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Physical Development

Sleeping

Remember the days when you'd wish your child would sleep in even just until 7:30 a.m.? Fast forward to a sleepy, grumbling teen and you might wish you still had a perky wide-awake toddler! First, you are not alone and second, this is completely normal. Some of the changes in your teen's brain and social life directly affect your teen's sleeping patterns.

After-school activities, sports, clubs, movies, television and texting may keep teens very busy in the evenings. Teens often stay up later than they did just a few years ago but they still need about nine hours of sleep every night. If your teen is spending time instant messaging, texting or playing video games instead of sleeping, one remedy is to set limits on technology use and agree on a set time when phone and game use will end. It's a good idea to speak to your teen about the importance of sleep and, if necessary, one solution might be to remove from his bedroom any technology that keeps him awake.

Puberty

Teens physically need lots of sleep because their bodies are growing and changing so quickly. These changes mean puberty. Your teen's body will become adult-like in size, shape and sound. While girls physically mature at younger ages than boys at around age 15 for girls and 16 for boys it's important to keep in mind that all children develop at different rates depending on heredity and other factors.

Puberty usually begins at around age 10 for girls when breasts begin to form. Following the development of breasts, you can expect your daughter to go through a growth spurt, pubic hair growth and underarm hair growth.

Menarche is the first period or menstruation a girl will have. For Canadians, this usually occurs between ages 12 and 13. Many girls are aware of menstruation before they have a first period and they usually have mixed feelings about this event. Talking to your child before her first menstruation is important. She may have some sexual health education in school, but having parents talk about menstruation lets her know she can ask questions and discuss her changing body with you if she needs to. If you talk about menstruation as a normal life event it may also reduce any shame or embarrassment your teen may feel.

Boys usually begin puberty around age 11 when testes begin to enlarge and the skin covering the testicles (the scrotum) changes in colour and texture. Shortly afterwards, pubic hair will begin to grow and the penis will enlarge. Around age 13, your teen will begin his growth spurt and his voice will deepen. Around age 14, his penis and testes will have finished growing and about a year later his pubic hair growth will also be completed.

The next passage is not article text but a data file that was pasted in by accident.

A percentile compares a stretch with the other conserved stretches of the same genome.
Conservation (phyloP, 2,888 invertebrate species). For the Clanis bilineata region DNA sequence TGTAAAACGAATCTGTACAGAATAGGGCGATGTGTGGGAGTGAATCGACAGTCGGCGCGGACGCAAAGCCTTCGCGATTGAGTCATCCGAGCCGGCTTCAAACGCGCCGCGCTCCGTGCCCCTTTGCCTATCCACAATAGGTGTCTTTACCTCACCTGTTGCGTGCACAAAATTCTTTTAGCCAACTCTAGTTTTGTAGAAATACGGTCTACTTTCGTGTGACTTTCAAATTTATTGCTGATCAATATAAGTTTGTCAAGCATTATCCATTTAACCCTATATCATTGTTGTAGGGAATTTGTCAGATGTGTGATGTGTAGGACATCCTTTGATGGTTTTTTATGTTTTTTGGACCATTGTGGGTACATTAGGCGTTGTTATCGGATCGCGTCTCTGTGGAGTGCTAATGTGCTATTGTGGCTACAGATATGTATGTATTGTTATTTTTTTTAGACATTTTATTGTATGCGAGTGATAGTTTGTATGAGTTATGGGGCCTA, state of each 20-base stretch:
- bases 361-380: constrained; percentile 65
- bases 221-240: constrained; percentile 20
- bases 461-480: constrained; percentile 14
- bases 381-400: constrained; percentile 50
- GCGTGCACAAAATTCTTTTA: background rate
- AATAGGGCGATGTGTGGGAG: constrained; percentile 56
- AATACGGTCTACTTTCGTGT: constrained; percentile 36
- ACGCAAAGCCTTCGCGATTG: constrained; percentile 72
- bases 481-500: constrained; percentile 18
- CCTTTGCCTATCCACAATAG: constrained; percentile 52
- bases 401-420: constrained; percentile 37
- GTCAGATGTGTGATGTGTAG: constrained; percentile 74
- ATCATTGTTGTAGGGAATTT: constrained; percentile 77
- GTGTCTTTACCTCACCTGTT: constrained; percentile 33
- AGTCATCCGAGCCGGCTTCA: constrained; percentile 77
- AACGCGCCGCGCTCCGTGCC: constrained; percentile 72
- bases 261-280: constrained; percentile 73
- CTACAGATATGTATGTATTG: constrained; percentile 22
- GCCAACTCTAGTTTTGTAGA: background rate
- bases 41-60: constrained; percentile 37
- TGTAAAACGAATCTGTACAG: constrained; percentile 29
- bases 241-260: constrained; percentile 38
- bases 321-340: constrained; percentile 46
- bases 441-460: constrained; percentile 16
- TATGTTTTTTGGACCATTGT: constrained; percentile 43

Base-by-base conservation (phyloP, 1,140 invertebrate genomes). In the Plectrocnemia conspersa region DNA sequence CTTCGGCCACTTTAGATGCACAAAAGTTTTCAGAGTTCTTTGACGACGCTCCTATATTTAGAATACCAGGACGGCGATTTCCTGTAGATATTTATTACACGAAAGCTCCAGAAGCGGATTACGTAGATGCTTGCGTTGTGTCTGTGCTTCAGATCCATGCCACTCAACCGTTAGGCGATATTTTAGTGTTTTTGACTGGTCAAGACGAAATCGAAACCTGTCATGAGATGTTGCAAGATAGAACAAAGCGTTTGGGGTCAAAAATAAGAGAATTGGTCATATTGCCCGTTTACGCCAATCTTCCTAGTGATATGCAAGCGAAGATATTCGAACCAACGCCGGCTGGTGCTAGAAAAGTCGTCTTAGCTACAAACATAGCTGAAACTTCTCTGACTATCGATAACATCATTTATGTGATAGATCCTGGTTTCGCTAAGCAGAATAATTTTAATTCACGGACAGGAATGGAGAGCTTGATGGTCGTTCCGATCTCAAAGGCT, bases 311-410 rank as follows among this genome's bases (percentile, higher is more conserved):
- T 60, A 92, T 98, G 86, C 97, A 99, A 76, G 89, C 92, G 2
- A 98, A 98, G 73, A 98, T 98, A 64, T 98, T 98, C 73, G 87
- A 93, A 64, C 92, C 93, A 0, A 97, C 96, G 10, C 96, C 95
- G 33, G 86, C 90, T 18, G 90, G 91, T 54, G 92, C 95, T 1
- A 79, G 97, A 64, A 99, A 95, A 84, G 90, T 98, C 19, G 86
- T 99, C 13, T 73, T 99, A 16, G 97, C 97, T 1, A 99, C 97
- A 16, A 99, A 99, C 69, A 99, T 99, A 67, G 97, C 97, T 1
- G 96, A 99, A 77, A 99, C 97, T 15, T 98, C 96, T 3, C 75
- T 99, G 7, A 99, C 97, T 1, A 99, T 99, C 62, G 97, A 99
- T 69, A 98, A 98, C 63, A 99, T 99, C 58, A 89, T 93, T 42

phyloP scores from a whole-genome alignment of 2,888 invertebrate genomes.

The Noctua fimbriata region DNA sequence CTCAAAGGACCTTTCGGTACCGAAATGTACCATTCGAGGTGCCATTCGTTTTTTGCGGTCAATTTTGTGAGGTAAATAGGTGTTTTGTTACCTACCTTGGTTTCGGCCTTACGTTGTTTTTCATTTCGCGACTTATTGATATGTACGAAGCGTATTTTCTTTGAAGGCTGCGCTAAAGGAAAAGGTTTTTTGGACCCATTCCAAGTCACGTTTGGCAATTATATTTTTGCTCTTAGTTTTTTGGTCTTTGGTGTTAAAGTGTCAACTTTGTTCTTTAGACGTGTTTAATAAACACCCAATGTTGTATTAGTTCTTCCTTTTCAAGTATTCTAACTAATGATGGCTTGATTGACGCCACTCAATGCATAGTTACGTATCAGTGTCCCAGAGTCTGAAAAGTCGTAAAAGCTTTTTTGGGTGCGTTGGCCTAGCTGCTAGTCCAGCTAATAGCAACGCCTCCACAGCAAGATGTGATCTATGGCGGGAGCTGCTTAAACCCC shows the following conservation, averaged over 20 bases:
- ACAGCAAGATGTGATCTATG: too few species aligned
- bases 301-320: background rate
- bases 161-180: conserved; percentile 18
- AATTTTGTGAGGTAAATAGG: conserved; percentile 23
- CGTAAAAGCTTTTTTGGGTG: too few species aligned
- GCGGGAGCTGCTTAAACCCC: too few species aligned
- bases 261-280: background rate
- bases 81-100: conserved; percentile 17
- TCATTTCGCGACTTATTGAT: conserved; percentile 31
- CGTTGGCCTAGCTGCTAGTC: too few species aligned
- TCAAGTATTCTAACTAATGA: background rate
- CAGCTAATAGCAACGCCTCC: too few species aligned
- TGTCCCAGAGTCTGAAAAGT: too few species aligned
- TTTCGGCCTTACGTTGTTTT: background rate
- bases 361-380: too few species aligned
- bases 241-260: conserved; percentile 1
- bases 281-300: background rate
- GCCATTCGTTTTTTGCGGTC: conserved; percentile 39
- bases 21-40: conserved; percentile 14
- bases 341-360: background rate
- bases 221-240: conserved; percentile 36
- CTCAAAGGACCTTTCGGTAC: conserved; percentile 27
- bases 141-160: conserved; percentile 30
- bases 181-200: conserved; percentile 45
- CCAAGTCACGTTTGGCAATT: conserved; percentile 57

At around age 13 your son will have his first ejaculation. Boys are less likely to speak to friends or family about ejaculation so it is a good idea to speak to him before it happens. It's also a good idea to talk to your son about nocturnal emissions, or wet dreams. Wet dreams are when a boy ejaculates in his sleep. Many boys know about ejaculation and erections, but they don't often talk about it in a way that gives them positive or accurate information.

When you talk to your child about puberty and sex, you can let your child know that sexuality is a normal and private part of life and that he or she can always talk to you about any questions and concerns. To ensure your teen understands how to care for all parts of the body without being embarrassed or ashamed, it's best to provide positive and accurate information.

It's important that parents talk to their teens in a non-judgmental way. Many families find it easier for one parent to discuss puberty and sex, but it is often better for teens if all parents are able to talk about it. It is also best to talk to teens about sexuality and sexual health in multiple, shorter conversations throughout their childhood and teen years as this will let them know that you are always around to listen, talk and provide answers.

For many teens, puberty and the next few years can be very difficult because their bodies are adult-like but their minds are still developing. Often the quick physical changes do not give teens much time to adjust to their bodies and hormones. Many teens are also confused about the different messages they receive from family, friends and media about sexuality, independence and the teen years.

Here are some resources for talking with your teens about sexuality:

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